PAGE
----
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I'm wondering what the "best practise" approach is for finding confidence intervals when evaluation the performance of a classifier on the test set.

As far as I can see, there are two different ways of evaluating the accuracy of a metric like, say, accuracy:

  1. Evaluate the accuracy using the formula interval = z * sqrt( (error * (1 - error)) / n), where n is sample size, error is classification error (i.e. 1-accuracy) and z is a number representing multiples of gaussian standard deviations.

  2. Train split the test set into k folds and train k classifiers, leaving a different fold out for each. Then evaluating all of these on the test set and calculating mean and variance.

Intuitively, I feel like the latter would give me an estimate on how "sensitive" the performance is to changes in the data whereas the former would give allow me to compare two different models directly.

I have to say I'm a bit confused...

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You need to distinguish between uncertainty on the prediction and uncertainty on the class.

One example, lets say that we are tossing a coin. I am 100% confident that the probability of getting "tails" is 50%

On the other hand, there is a 90% probability that tomorrow will rain but the weatherman is not very certain of this to happen.

To get this definition I will recommend to read this paper: https://arxiv.org/abs/1910.09457

In recent years the tendency has been to use ensemble methods and extract some basic statistics to calculate a given interval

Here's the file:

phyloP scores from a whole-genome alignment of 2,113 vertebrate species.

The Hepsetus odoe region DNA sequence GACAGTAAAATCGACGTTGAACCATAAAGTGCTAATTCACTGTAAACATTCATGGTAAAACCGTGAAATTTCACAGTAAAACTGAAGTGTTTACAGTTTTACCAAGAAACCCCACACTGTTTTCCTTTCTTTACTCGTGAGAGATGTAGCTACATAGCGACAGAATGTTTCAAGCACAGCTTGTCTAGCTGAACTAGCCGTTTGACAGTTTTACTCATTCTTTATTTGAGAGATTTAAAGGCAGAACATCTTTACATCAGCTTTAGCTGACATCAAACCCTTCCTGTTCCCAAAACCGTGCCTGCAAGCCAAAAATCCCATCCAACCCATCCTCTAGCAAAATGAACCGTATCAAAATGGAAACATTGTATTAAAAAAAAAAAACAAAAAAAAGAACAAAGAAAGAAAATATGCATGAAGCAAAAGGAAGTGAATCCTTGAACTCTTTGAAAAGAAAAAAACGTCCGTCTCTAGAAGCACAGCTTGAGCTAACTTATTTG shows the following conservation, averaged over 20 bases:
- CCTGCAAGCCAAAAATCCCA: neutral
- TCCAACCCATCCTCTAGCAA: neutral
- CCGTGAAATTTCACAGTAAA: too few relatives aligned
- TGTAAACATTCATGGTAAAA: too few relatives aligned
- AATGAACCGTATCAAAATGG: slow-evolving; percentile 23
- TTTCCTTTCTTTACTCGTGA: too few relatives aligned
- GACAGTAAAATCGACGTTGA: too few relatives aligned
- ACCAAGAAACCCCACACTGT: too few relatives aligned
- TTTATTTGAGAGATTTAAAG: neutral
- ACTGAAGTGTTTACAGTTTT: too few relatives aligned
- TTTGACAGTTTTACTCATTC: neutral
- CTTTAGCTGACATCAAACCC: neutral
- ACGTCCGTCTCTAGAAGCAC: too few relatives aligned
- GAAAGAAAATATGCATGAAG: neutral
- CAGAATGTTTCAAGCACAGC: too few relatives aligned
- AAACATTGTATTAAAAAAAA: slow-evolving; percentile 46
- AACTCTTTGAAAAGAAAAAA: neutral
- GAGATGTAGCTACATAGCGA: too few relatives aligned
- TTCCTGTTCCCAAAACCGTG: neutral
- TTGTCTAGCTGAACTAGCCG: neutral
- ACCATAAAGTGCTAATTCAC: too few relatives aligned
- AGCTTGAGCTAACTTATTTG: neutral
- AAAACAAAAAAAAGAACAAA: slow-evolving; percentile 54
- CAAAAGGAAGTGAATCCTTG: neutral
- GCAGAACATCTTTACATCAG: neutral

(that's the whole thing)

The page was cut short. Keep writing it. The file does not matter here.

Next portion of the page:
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    $\begingroup$ Thanks a lot for this insight! The difference between aleatoric and epistemic uncertainty is one that is also discussed extensively in the work of Yarin Gal. As I understand it he proposes using dropout as a Monte Carlo Technique to approximate a bayesian NN and thereby establish a measure of model uncertainty on an individual prediction. What I try to do, however, is to establish a measure of uncertainty on the accuracy obtained for two different classifiers on the same (finite) labeled test set. So it's approximation uncertainty that I'm trying to quantify. Would you agree? $\endgroup$
    – Tom
    Oct 22, 2021 at 15:55
  • $\begingroup$ Monte carlo drop out as a bayesian estimation is a cool technique. I use it a lot. Yes, you are giving a confidence interval for the prediction. arxiv.org/abs/1506.02142 $\endgroup$ Oct 22, 2021 at 16:30

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